No wildlife should be approached close enough that they change their behavior to concentrate on you. Just because wildlife allow you to approach closer in National Parks, where they are safe from hunters, they are still wild. No wildlife should be fed, cut off from escape routes, or separated from their babies. They can fight, stomp, claw and bite. Stay safe. Observe wildlife from a safe distance. And enjoy your hike.



0 0 votes
Article Rating
Subscribe to comments
Notify of

This site uses Akismet to reduce spam. Learn how your comment data is processed.

Inline Feedbacks
View all comments
2 years ago

It is not likely that I will be killed in the woods by a car.

RV Staff
2 years ago
Reply to  Jeb

But then again … I have 18 acres of very remote and undeveloped property in the lower west side of the Cascade Mountains. There is only a path (easement) going up to and through it, through the woods, to the mountains beyond. However, in the middle of my parcel, between the easement and Index Creek, is what’s left of an old red car. I have no idea how it got there — but probably kids a few decades ago. I’ve also had a bear cub cross the path in front of me, as he went bawling to his mama. So, I have a very interesting (and gorgeous) parcel of mountain property. Take care, Jeb. 😀 —Diane (aka Mountain Mama) at

2 years ago

My take away:
• Stand still assuming it’s a bluff charge.
If it knocks you down, assume fetal position
• If it continues the attack,
Get up, and look for sticks and stones to fight back with

Not very useful advice. Better advice from Sam Lunt below. (Better because it matches what I’ve read elsewhere.)

I’ve had three black bear encounters while hiking. I’ve hiked remote areas with lots of fresh bear scat and foot prints on the trail.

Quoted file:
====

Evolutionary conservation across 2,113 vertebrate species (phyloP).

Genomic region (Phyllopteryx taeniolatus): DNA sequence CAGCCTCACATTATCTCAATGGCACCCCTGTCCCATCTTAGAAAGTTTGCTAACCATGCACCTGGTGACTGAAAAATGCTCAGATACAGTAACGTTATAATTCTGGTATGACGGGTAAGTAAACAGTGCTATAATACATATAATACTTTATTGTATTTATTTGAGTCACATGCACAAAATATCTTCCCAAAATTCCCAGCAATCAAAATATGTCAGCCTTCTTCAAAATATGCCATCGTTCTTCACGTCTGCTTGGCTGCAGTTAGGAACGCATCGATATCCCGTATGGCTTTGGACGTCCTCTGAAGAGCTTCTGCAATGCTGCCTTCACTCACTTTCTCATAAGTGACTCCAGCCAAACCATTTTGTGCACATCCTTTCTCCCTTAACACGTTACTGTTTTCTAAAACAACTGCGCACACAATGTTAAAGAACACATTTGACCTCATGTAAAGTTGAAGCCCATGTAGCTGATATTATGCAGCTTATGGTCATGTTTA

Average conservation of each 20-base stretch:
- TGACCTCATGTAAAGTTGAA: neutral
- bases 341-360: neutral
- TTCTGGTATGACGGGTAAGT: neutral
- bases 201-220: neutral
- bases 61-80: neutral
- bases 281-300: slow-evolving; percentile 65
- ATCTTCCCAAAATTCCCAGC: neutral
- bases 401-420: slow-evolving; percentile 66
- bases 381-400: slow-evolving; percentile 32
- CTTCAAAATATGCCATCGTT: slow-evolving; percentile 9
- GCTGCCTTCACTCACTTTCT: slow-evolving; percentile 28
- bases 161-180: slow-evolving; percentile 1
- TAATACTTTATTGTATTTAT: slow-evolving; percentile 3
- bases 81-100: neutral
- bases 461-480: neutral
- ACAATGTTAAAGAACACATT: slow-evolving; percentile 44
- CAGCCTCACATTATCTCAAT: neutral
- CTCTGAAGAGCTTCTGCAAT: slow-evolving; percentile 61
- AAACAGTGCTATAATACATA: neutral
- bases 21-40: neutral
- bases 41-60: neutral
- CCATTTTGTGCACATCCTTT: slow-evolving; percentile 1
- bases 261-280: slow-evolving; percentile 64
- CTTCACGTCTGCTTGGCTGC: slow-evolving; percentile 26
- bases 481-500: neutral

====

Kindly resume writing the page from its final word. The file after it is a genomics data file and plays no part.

• Saw the back end of a bear 150′ away running away
• Saw a black area 150′ away eating berries and it ignored our group of 4 hikers and a dog while we watched for 5 minutes until he ambled off.
• Saw a black bear fishing for salmon, he ignored 30 people 50′ away

Tommy Molnar
4 years ago

Sounds to me like carrying something a bit more lethal might be called for. Worry about the legal problems later if you have to save yourself. Like Ron mentioned, I don’t purposely go stomping around in heavy bear country but sometimes it’s unavoidable.

4 years ago

I don’t go into the bear’s woods the same way I don’t go into the shark’s waters. That’s their environment..not mine.

Sam Lunt
4 years ago

Grizzlies USUALLY don’t climb trees and if they do it’s seldom very high. Black bears are good tree climbers and can climb extremely fast. If a Grizzly attacks, you play dead. If a black bear attacks, you fight back with everything you can… especially go for the eyes. Playing dead does not work with them. From New Mexico bear watch site….
“If you Encounter a Bear While Hiking
DON’T RUN!. This causes the bear to instinctually chase you down
Stop, back away slowly
Speak gently
Do not make eye contact – the bear considers eye contact to be aggressive
If a bear acts aggressive, he may charge several times, snapping his jaws. Stand your ground and try to scare the bear away by using pepper spray and/or by shouting at it. Most encounters end in bluff charges. If the bear attacks, use pepper spray, rocks, sticks or your fists. Most black bears will not continue the attack Do not play dead. An attacking black bear, unlike a territorial grizzly, wants to eat you.”

4 years ago
Reply to  Sam Lunt

Grizzly’s and Polar Bears are some of the Most Aggressive Beasts on the face of the earth. They will attack un-provoked.

Playing Dead with A Grizzly usually doesn’t work. According to scientists who study these bears, a Grizzly will usually Dig a Shallow Grave and cover you up, save you for their lunch later! Once they have your scent, they can track you for miles. They are amazing Eating Machines and they don’t need any seasoning (like salt and pepper) either!

Your comment about Grizzlies not climbing trees is True! It is has been thought that While Black and Brown Bears can Climb Trees, The Grizzly will shake the Tree or Try to knock it down and if the tree you’ve climbed is small enough, the Grizzly will try to knock you out of the tree.

4 years ago

Now, if it’s a GRIZZLY, you might as well throw your ARMS up and wait to be EATEN! LOL!

GRIZZLIES don’t back down or run away!

Sign up for the

RVtravel Newsletter

Sign up and receive 3 FREE RV Checklists: Set-Up, Take-Down and Packing List.